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The China story is remarkable by any standards. A communist country which rebuked the idea of private ownership and limited the freedom of the individual has managed to achieve an economic miracle. China is now one of the largest owners of US Dollars in the world. The USA and the US Dollar, of course, are the symbols of private ownership and freedom.
Ask any suppressed person living in any part of the world where they would like to live and what currency they would wish to own.
----------- Equitymaster Research -----------
Well, China has a lot of the currency and, if the space that China occupies in the US media is an indicator of how much China owns of the USA, then China does own a fair bit of the US.
Prime Minister Wen Jiabao, at an interview after the annual meeting of China's Parliament, expressed concerns that the US policy makers would ensure that the US dollar was stable. The US needed to ensure the safety of China's estimated USD 1,000,000,000,000 of investment in US dollar denominated investments.
"We have lent a huge amount of money to the United States," Wen said at a press briefing in Beijing on March 13th, "I request the U.S. to maintain its good credit, to honour its promises and to guarantee the safety of China's assets."
Strange - this coming from a country that is under fire for not honouring the human right to freedom. China is also under fire for adding pollution to the global world. Not to mention the fact that many Made-in-China products are of suspect quality and have broken the trust that people had when they go shopping for things like milk powder to toys to drywalls used in constructing homes.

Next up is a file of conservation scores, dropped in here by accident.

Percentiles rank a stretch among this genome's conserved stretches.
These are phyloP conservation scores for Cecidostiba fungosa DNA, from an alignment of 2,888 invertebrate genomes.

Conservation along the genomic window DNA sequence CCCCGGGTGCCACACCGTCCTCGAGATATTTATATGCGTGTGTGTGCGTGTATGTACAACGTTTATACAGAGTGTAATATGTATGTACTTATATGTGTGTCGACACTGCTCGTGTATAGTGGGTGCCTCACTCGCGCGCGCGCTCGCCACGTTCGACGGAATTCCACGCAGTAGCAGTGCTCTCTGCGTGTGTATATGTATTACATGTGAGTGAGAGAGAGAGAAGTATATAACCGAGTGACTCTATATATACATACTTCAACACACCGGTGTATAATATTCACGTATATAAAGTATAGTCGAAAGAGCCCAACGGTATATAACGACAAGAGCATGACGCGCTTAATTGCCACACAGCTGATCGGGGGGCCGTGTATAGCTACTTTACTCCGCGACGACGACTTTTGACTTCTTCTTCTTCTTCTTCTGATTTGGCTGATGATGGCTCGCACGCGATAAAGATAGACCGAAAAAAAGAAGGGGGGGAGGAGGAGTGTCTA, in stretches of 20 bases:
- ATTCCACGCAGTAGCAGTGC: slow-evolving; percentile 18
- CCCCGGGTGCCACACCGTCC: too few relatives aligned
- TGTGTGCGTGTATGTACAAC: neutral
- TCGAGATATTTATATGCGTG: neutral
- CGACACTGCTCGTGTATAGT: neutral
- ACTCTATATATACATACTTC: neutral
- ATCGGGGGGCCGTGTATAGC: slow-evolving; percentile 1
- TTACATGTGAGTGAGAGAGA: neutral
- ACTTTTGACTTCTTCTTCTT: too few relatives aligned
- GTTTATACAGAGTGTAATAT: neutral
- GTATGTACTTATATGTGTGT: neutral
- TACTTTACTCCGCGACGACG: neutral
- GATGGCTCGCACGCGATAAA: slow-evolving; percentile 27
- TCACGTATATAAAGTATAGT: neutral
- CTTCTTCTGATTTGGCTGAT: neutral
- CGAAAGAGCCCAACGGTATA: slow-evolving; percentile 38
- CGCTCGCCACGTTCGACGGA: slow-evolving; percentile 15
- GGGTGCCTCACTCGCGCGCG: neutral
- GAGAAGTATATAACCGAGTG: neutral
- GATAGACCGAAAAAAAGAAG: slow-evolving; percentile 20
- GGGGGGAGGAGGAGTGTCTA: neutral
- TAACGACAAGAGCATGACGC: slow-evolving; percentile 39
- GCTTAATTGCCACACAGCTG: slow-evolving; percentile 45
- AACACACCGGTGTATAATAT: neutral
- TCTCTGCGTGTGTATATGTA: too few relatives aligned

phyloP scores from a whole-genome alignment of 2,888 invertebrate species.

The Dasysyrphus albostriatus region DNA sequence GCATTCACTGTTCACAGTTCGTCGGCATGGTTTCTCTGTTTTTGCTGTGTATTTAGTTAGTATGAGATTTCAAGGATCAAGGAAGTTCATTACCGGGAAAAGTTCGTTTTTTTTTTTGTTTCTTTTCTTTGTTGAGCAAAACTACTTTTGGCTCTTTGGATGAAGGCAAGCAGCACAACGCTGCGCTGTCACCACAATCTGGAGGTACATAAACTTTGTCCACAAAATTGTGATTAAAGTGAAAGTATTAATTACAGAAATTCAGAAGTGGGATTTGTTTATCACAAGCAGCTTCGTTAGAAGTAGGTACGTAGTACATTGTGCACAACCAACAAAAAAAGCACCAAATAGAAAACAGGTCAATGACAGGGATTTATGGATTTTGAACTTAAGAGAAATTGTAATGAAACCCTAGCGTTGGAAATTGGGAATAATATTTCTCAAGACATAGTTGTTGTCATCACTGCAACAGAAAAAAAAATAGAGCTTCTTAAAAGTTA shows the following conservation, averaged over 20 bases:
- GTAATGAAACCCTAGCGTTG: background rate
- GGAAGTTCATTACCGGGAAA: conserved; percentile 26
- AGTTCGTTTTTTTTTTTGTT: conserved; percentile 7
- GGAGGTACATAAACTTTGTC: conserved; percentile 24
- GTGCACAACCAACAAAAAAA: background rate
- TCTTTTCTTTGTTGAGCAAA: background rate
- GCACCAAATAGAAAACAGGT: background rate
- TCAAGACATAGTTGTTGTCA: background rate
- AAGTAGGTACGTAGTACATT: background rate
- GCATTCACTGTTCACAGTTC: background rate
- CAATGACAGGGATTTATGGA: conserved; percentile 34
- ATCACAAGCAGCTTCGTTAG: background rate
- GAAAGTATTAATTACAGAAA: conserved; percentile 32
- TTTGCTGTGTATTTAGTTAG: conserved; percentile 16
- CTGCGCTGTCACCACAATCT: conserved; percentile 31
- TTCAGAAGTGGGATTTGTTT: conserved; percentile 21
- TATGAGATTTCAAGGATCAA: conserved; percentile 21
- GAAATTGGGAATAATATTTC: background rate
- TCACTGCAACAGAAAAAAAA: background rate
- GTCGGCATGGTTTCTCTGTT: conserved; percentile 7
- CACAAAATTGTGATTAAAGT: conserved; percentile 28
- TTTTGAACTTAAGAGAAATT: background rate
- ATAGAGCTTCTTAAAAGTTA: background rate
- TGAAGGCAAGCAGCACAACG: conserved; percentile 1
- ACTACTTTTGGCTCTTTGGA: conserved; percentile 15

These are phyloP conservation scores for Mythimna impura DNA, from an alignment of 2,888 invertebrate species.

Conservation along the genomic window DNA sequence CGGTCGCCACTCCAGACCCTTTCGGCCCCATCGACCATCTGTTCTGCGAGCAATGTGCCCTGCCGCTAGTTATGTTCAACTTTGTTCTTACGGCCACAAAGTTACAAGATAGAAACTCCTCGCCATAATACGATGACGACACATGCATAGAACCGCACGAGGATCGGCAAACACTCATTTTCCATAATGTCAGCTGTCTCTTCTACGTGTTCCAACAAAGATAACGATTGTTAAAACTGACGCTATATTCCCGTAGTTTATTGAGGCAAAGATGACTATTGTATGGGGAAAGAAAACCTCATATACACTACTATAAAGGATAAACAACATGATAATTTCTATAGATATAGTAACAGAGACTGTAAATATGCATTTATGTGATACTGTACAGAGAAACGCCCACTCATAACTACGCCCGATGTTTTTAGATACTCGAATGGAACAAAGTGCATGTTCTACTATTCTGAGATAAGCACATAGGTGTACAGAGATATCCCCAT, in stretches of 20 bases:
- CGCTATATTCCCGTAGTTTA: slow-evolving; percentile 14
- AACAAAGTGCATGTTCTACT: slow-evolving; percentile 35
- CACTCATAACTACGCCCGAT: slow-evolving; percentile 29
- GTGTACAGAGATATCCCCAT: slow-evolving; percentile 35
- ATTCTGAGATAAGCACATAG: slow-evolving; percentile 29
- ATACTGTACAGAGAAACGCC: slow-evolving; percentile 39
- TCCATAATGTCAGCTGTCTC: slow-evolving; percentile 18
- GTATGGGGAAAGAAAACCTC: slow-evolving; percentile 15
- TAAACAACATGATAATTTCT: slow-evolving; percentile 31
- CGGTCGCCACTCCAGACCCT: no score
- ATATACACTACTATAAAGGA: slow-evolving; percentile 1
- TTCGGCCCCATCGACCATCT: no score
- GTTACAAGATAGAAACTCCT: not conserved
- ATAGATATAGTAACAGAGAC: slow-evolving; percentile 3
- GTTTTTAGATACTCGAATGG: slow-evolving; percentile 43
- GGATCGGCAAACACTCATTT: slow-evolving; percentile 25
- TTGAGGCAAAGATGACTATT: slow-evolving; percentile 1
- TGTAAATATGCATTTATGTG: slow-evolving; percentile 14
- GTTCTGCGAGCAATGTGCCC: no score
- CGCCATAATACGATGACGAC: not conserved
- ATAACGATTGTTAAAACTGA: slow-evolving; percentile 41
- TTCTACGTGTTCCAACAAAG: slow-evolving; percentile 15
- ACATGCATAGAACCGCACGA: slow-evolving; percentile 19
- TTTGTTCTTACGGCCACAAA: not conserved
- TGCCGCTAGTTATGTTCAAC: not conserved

So is Prime Minister Wen's finger-wagging a sign of China's strength or a show of China's weakness?
Like their ads proudly proclaimed: the Citi never sleeps.
In the US, Citibank had tens of thousands of "producers" who sold home loans to many who could not afford to repay them. These loans were sub-prime and, in this economic downturn, cannot be serviced or repaid. Citibank now has billions of dollars of losses on its books from such loans. While the manufacturers of Citibank were happily producing products and selling them on to people who could never rely afford them, the risk control guys in the receivables section of Citibank sleeping on their job. They never asked the question: hey, will these guys ever be able to repay our loans?
So doesn't China sound like a Citibank?
China manufactured all sorts of products for all income levels and shipped them across to thankful customers - mostly in the US. The factories in China were humming away and the producers were happy. As was the government. Jobs were being created and the sales were piling up.
But, just as no one in Citibank cared whether the customers would ever be able to repay their loans, no one in China really cared whether the hordes of US Dollar bills they were accumulating were really worth anything.
Until now, that is. Prime Minister Wen is from the receivables department. He wants to makes sure that - rightfully so - China gets cash in real money, not in some worthless monopoly money.
But who is in trouble now: the guys who Citibank gave the money to or Citibank itself? Sure, the guys who took all that money and assumed it was never to be repaid are going through pain. Citibank is fighting for survival.
And Citibank is looking for a bail out. Sorry, a few bailouts.
So China is a Citibank and needed its own bail out package from the US.
The finger wagging of the bill collectors department has reaped its reward.
While in India, we are still wagging our little finger at Pakistan for the terrorist attacks of November 2008.